The photo has been used for illustrative purpose.
Thousands of Australians are expected to take their own lives because of the financial and psychological stress of the coronavirus crisis, far outstripping the death toll from the disease itself, experts warned on Thursday.
Modelling by the Brain and Mind Centre at Sydney University predicted an additional 750 to 1,500 suicides per year for up to five years as a result of the impacts of the pandemic and economic shutdowns imposed to curb its spread.
That would mark a spike of 25 to 50 percent over the 3,000 suicides usually recorded each year in the country.
Youth, hit hard by the closure of schools and hospitality businesses, were expected to make up about 30 per cent of the additional suicides, the centre said in a joint report with the Australian Medical Association and mental health experts.
"We know that young people are going to be disproportionately affected by the COVID-19 pandemic, and the measures that are needed to stop the spread of this deadly disease," they said.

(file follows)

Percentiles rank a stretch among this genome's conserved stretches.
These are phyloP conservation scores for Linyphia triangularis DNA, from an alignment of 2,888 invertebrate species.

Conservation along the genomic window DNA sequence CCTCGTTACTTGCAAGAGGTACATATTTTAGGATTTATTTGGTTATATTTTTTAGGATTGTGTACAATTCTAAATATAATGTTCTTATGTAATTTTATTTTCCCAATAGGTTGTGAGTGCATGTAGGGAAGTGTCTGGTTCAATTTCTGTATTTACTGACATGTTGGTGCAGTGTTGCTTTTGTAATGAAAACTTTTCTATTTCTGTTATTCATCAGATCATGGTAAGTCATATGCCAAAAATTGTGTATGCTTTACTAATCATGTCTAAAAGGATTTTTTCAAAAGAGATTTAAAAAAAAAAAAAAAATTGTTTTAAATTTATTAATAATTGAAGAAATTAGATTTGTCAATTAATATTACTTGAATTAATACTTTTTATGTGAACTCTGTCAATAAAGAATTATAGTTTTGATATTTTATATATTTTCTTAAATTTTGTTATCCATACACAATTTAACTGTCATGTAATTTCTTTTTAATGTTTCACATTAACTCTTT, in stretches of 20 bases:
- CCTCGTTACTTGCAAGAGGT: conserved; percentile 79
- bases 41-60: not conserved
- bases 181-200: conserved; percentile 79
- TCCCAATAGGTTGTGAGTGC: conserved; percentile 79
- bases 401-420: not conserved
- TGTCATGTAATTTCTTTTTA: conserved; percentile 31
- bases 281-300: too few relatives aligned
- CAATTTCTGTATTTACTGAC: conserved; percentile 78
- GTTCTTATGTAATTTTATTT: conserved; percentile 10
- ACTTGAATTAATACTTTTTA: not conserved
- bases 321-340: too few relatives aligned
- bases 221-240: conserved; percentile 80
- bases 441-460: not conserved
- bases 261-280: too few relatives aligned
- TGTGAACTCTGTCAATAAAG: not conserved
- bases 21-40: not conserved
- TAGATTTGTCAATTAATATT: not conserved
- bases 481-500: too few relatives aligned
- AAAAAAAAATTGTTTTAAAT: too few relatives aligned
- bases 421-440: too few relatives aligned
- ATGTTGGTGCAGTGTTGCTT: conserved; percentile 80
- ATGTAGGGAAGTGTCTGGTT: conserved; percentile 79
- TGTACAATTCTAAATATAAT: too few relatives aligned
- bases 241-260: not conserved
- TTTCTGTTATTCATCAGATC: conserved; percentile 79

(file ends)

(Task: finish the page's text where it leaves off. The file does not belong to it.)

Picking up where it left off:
"These people are vulnerable to experiencing psychological, financial, and housing stress in the short and longer terms," they said.
Australia has been one of the most successful countries in containing COVID-19, with fewer than 7,000 confirmed cases and 100 deaths out of a population of 25 million.
But restrictions on travel, public gatherings and retail businesses have had a devastating impact on the economy, slashing some Aus$4 billion ($2.5 billion) per week from economic activity and forcing millions of people out of work.
Reacting to the report, Health Minister Greg Hunt said the government was investing an extra Aus$500 million in mental health funding as part of its suicide prevention efforts.
It has also announced billions of dollars in extra unemployment benefits and payments to employers who keep staff on during the economic downturn.
The government is expected to announce some easing of the virus restrictions on Friday, but has warned that a return to normal is still months away.Agence France-Presse
Governments around the world are trying to stop the spread of the disease while scrambling for ways to relieve pressure on their economies, which are facing a historic downturn with millions pushed into unemployment.
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